Erin Grant
she / her

I am a Senior Research Fellow at the
Sainsbury Wellcome Centre & Gatsby Computational Neuroscience Unit
at University College London (UCL).

Research summary: I study prior knowledge and learning mechanisms in minds and machines using a combination of behavioral experiments, computational simulations, and analytical techniques. See my research page for more.


active / ongoing

🔬 We’re looking for pre-doctoral Project Research Interns at the Gatsby! We review applications 4 times a year but the start date is flexible. We especially encourage applications from students who have faced barriers to participation in research. See the eligibility criteria and apply here.

Dec 2023
Sep 2023

I graduated as a reviewer and am now an area chair for ICLR.

Aug 2023

I attended CCN in Oxford.

May 2023

I graduated as a reviewer and am now an area chair for NeurIPS.

Apr 2023

I am serving a renewed term on the WiML Board of Directors.

Mar 2023

🥶 I attended COSYNE for the first time, and sadly failed to ski.

Recent Publications

For a complete list, see my research page or my CV.

The transient nature of emergent in-context learning in transformers.
Aaditya K. Singh*, Stephanie C.Y. Chan*, Ted Moskovitz, Erin Grant, Andrew Saxe, Felix Hill.
In Advances in Neural Information Processing Systems (NeurIPS), 2023.

Transformer neural networks can exhibit a surprising capacity for in-context learning (ICL), despite not being explicitly trained for it. Prior work has provided a deeper understanding of how ICL emerges in transformers, e.g., through the lens of mechanistic interpretability, Bayesian inference, or by examining the distributional properties of training data. However, in each of these cases, ICL is treated largely as a persistent phenomenon; namely, once ICL emerges, it is assumed to persist asymptotically. Here, we show that the emergence of ICL during transformer training is, in fact, often transient. We train transformers on synthetic data designed so that both ICL or in-weights learning (IWL) strategies can lead to correct predictions. We find that ICL first emerges, then disappears and gives way to IWL, all while the training loss decreases, indicating an asymptotic preference for IWL. The transient nature of ICL is observed in transformers across a range of model and dataset sizes, raising the question of how much to "overtrain" transformers when seeking compact, cheaper-to-run models. We find that L2 regularization may offer a path to more persistent ICL that removes the need for early stopping based on ICL-style validation tasks.

Gaussian process surrogate models for neural networks.
Gaussian process surrogate models for neural networks.
Michael Y. Li, Erin Grant, Thomas L. Griffiths.
In Proceedings of the Conference on Uncertainty in Artificial Intelligence (UAI), 2023.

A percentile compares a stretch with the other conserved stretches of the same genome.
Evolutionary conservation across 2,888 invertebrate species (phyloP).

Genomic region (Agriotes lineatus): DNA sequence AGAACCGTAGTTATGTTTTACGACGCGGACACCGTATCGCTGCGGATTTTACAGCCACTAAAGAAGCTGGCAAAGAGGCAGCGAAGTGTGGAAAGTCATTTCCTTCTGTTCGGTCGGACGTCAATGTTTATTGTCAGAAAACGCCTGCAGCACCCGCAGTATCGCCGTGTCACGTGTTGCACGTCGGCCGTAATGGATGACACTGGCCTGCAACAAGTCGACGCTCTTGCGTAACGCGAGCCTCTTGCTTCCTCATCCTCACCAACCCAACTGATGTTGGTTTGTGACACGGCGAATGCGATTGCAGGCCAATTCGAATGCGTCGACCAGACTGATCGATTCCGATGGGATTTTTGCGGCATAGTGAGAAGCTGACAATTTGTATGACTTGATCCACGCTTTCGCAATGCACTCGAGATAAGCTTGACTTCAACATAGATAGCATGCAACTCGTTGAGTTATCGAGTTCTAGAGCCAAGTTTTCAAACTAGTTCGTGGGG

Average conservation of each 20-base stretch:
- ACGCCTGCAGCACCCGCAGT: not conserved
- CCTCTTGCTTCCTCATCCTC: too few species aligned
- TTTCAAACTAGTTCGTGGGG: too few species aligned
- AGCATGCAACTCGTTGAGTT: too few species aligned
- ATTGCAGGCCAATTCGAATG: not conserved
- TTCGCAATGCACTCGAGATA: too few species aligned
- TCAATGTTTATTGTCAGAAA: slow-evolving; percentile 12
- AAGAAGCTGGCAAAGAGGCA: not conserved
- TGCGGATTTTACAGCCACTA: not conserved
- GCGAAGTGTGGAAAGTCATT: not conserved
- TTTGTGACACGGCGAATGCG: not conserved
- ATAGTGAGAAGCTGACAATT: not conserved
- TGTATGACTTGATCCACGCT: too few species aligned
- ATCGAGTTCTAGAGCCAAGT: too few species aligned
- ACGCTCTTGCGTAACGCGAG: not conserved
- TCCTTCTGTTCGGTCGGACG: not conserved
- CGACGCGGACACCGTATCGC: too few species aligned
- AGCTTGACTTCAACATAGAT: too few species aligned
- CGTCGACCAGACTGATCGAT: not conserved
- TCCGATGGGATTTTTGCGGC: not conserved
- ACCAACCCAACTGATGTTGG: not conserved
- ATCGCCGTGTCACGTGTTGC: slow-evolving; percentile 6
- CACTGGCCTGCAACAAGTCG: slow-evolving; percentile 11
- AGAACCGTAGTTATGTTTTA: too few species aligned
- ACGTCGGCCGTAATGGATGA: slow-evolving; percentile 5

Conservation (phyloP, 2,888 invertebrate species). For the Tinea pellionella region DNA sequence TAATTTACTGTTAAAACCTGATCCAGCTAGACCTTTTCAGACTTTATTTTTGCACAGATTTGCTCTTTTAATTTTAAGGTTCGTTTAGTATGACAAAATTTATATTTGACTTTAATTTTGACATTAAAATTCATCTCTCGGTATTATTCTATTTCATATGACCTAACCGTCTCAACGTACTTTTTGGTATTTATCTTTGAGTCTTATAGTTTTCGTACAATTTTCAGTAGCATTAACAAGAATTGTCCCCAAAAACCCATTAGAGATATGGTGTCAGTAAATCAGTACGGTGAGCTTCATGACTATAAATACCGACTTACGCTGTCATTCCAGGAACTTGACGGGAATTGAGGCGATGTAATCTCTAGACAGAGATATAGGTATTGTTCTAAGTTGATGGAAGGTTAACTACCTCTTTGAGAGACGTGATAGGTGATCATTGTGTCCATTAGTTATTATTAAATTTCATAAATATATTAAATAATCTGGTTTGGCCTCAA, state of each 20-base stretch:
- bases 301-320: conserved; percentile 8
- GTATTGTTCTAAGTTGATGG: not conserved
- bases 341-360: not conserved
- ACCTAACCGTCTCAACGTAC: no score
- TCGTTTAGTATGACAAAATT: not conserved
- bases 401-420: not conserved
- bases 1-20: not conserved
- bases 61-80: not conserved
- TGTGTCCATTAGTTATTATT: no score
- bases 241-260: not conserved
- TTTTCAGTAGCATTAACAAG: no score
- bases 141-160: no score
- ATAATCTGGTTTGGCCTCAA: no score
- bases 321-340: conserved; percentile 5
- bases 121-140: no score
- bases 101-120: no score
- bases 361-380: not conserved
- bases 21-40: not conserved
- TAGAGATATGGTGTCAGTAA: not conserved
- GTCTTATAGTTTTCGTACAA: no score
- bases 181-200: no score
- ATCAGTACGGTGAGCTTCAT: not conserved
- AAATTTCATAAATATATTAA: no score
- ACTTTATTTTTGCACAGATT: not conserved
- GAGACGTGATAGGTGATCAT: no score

The lack of insight into deep learning systems hinders their systematic design. In science and engineering, modeling is a methodology used to understand complex systems whose internal processes are opaque. Modeling replaces a complex system with a simpler surrogate that is more amenable to interpretation. Drawing inspiration from this, we construct a class of surrogate models for neural networks using Gaussian processes. Rather than deriving the kernels for certain limiting cases of neural networks, we learn the kernels of the Gaussian process empirically from the naturalistic behavior of neural networks. We first evaluate our approach with two case studies inspired by previous theoretical studies of neural network behavior in which we capture neural network preferences for learning low frequencies and identify pathological behavior in deep neural networks. In two further practical case studies, we use the learned kernel to predict the generalization properties of neural networks.

Distinguishing rule- and exemplar-based generalization in learning systems.
Distinguishing rule- and exemplar-based generalization in learning systems.
Ishita Dasgupta*, Erin Grant*, Thomas L. Griffiths.
In Proceedings of the International Conference on Machine Learning (ICML), 2022.

Machine learning systems often do not share the same inductive biases as humans and, as a result, extrapolate or generalize in ways that are inconsistent with our expectations. The trade-off between exemplar- and rule-based generalization has been studied extensively in cognitive psychology; in this work, we present a protocol inspired by these experimental approaches to probe the inductive biases that control this trade-off in category-learning systems such as artificial neural networks. We isolate two such inductive biases: feature-level bias (differences in which features are more readily learned) and exemplar-vs-rule bias (differences in how these learned features are used for generalization of category labels). We find that standard neural network models are feature-biased and have a propensity towards exemplar-based extrapolation; we discuss the implications of these findings for machine-learning research on data augmentation, fairness, and systematic generalization.

Recent Service

Area Chair
Diversity, Equity, & Inclusion Chair